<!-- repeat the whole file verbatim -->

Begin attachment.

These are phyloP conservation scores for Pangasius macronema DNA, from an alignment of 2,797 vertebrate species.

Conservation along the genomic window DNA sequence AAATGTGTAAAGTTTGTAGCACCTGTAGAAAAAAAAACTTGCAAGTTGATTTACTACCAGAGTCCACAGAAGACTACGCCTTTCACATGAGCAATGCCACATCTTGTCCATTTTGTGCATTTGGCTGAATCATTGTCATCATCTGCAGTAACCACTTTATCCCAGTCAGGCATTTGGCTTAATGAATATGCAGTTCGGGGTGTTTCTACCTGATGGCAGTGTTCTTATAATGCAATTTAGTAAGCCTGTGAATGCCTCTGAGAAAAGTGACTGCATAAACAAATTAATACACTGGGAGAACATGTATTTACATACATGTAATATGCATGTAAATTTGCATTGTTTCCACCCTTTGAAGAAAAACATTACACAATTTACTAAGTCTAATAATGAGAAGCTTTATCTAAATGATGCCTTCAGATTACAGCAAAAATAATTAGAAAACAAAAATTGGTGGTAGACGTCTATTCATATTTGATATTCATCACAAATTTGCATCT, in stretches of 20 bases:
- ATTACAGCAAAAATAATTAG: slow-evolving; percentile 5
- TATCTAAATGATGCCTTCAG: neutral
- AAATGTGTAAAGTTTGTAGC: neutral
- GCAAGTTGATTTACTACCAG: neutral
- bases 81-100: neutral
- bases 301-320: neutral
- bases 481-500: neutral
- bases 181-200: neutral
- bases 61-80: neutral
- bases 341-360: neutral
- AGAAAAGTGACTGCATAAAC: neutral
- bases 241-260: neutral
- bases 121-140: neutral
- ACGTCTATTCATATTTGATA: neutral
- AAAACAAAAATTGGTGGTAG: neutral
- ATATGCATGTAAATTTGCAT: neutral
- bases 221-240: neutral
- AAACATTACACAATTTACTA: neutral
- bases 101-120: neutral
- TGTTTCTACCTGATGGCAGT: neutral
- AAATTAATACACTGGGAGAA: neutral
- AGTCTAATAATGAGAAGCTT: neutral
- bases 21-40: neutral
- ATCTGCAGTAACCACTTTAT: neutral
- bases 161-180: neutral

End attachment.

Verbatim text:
These are phyloP conservation scores for Pangasius macronema DNA, from an alignment of 2,797 vertebrate species.

Conservation along the genomic window DNA sequence AAATGTGTAAAGTTTGTAGCACCTGTAGAAAAAAAAACTTGCAAGTTGATTTACTACCAGAGTCCACAGAAGACTACGCCTTTCACATGAGCAATGCCACATCTTGTCCATTTTGTGCATTTGGCTGAATCATTGTCATCATCTGCAGTAACCACTTTATCCCAGTCAGGCATTTGGCTTAATGAATATGCAGTTCGGGGTGTTTCTACCTGATGGCAGTGTTCTTATAATGCAATTTAGTAAGCCTGTGAATGCCTCTGAGAAAAGTGACTGCATAAACAAATTAATACACTGGGAGAACATGTATTTACATACATGTAATATGCATGTAAATTTGCATTGTTTCCACCCTTTGAAGAAAAACATTACACAATTTACTAAGTCTAATAATGAGAAGCTTTATCTAAATGATGCCTTCAGATTACAGCAAAAATAATTAGAAAACAAAAATTGGTGGTAGACGTCTATTCATATTTGATATTCATCACAAATTTGCATCT, in stretches of 20 bases:
- ATTACAGCAAAAATAATTAG: slow-evolving; percentile 5
- TATCTAAATGATGCCTTCAG: neutral
- AAATGTGTAAAGTTTGTAGC: neutral
- GCAAGTTGATTTACTACCAG: neutral
- bases 81-100: neutral
- bases 301-320: neutral
- bases 481-500: neutral
- bases 181-200: neutral
- bases 61-80: neutral
- bases 341-360: neutral
- AGAAAAGTGACTGCATAAAC: neutral
- bases 241-260: neutral
- bases 121-140: neutral
- ACGTCTATTCATATTTGATA: neutral
- AAAACAAAAATTGGTGGTAG: neutral
- ATATGCATGTAAATTTGCAT: neutral
- bases 221-240: neutral
- AAACATTACACAATTTACTA: neutral
- bases 101-120: neutral
- TGTTTCTACCTGATGGCAGT: neutral
- AAATTAATACACTGGGAGAA: neutral
- AGTCTAATAATGAGAAGCTT: neutral
- bases 21-40: neutral
- ATCTGCAGTAACCACTTTAT: neutral
- bases 161-180: neutral